In H1 2022, DeFi investors and communities lost $1.97B as a result of token security incidents including both external attacks and internal scam activities. As a result of hacks, DeFi industry has lost $1.8B for the first 6 months of 2022 while due to internal malicious activities, such as rug pulls and exit scams, the DeFi investors have lost more than $180M for the same period. Projects can protect themselves from losing money by conducting a token audit.
Definition of token audit
A token audit is the professional analysis of the token code aimed at determining whether the code is free of security flaws. A token audit is performed by professional security engineers often with certifications. A single project can undergo more than one token audit. During the token audit, security engineers also pay attention to functionality issues and advise developers on how to make a project more convenient for end users.
Why should projects pass a token audit?
There is always a risk that when writing a code, developers can leave some major mistakes unnoticed. Also, due to limited knowledge and skills, developers may fail to introduce advanced security measures in the code to prevent its exploitation. A token audit performed by an independent security vendor is the confirmation of the project’s strong focus on security.
A token audit is one of the main components of the CER.live security score given to crypto projects. The CER.live score is also integrated into CoinGecko. Thereby when visiting the project’s page on this leading data aggregator, users can see whether their chosen project has passed a token audit. Also, the reports of token audits performed by reputable vendors such as Hacken are integrated into the project’s page on CoinGecko and CoinMarketCap. Thus, a token audit is both an effective product development and marketing tool for projects.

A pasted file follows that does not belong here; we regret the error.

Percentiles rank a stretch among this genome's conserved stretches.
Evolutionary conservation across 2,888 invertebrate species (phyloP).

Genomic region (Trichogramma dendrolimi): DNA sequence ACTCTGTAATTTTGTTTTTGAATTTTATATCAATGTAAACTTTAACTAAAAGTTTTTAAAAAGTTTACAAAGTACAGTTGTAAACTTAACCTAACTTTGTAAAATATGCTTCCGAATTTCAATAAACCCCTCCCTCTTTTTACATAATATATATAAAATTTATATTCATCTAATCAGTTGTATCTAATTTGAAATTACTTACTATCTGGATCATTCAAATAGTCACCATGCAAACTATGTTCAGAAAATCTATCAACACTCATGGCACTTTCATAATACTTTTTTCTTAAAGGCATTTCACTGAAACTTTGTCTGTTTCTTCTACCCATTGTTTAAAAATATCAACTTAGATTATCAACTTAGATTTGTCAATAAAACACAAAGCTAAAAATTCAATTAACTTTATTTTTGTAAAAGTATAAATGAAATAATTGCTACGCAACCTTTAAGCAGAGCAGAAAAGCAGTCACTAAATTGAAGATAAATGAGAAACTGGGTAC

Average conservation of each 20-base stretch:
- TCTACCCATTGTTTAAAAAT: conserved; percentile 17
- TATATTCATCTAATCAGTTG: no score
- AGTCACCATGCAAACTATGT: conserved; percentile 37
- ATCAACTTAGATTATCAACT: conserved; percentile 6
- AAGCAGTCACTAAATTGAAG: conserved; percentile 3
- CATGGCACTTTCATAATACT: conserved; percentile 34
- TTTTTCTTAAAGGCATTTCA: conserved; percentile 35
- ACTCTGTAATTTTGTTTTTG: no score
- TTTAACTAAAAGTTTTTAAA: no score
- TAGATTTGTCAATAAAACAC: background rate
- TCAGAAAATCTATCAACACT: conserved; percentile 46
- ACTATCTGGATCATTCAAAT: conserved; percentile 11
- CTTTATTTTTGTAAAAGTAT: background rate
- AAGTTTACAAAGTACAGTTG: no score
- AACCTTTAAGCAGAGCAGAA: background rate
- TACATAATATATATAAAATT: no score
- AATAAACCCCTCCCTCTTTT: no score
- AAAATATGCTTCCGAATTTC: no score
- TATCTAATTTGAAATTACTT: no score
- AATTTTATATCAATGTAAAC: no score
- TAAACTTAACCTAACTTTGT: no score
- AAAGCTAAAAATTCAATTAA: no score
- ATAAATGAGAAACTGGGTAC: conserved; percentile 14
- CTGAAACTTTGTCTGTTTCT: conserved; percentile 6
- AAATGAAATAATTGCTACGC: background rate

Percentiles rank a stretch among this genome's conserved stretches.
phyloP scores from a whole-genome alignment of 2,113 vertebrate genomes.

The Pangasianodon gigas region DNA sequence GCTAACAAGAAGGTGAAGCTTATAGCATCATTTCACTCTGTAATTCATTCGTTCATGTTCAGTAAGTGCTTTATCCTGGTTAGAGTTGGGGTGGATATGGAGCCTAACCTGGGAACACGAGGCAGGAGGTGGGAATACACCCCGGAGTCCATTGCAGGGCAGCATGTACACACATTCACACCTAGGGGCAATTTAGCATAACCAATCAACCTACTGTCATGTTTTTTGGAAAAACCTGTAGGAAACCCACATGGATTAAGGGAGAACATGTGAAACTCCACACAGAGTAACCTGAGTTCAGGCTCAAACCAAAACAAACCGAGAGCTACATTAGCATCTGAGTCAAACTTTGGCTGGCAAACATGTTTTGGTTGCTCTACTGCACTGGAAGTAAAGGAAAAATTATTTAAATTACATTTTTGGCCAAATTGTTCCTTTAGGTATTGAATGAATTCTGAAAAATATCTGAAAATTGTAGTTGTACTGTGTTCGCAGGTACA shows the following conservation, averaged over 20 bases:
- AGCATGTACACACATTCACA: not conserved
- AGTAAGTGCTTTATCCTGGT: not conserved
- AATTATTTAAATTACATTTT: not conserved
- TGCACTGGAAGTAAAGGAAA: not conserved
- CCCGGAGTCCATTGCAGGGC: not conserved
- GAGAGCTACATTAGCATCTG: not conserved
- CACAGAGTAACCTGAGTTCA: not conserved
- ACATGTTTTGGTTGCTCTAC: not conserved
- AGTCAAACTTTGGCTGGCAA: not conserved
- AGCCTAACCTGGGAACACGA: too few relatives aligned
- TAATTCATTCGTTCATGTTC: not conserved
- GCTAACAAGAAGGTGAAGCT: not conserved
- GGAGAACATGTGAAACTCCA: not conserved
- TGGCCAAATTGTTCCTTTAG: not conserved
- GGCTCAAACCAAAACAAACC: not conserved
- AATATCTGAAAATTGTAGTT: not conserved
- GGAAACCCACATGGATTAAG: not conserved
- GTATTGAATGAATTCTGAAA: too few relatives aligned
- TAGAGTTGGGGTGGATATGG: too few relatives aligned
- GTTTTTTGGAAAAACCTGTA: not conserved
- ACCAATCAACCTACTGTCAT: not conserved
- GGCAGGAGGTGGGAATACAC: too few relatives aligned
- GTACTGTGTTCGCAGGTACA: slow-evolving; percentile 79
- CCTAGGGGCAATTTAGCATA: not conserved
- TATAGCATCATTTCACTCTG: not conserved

Examples of security vendors providing token audit services
There are more than a dozen of major smart contract auditors such as Hacken, Certik, Slowmist, Peckshield, Quantstamp, Halborn, Solidity Finance, DeFi Safety, Openzeppelin, Trail of Bits, Consensys Diligence, Kudelski Security, and ChainSecurity. A brief description of most of these projects is provided in the CoinGecko guide. There is also a database allowing users to see the list of hacked protocols and their auditors.
How to read token audit reports?
Reading token audits is an activity everyone with basic knowledge of cybersecurity can do. You don’t need to be a cybersecurity guru or top-notch developer to determine whether a project is a secure choice based on its audit report. Auditors classify detected issues based on their severity level. If there are critical or high severity issues detected, then it is a warning sign. If most of the detected issues are not fixed, then it may indicate that the project has applied for a token audit just to get a tick rather than introduce real security improvements. Also, in their reports, auditors provide a brief summary of findings. Thus, reading token audit reports does not constitute a time-consuming process and everyone can do it.
Overall, a token audit is important both for projects and their communities. It allows users to see whether their chosen projects are secure enough to invest their assets in. Reading token audit reports is a way for users to be fully aware of the project’s attitude to security. In any case, a token audit does not guarantee complete resistance of a project to cyberattacks but it heavily reduces the chance for hackers to steal users’ assets or cause operational disruption.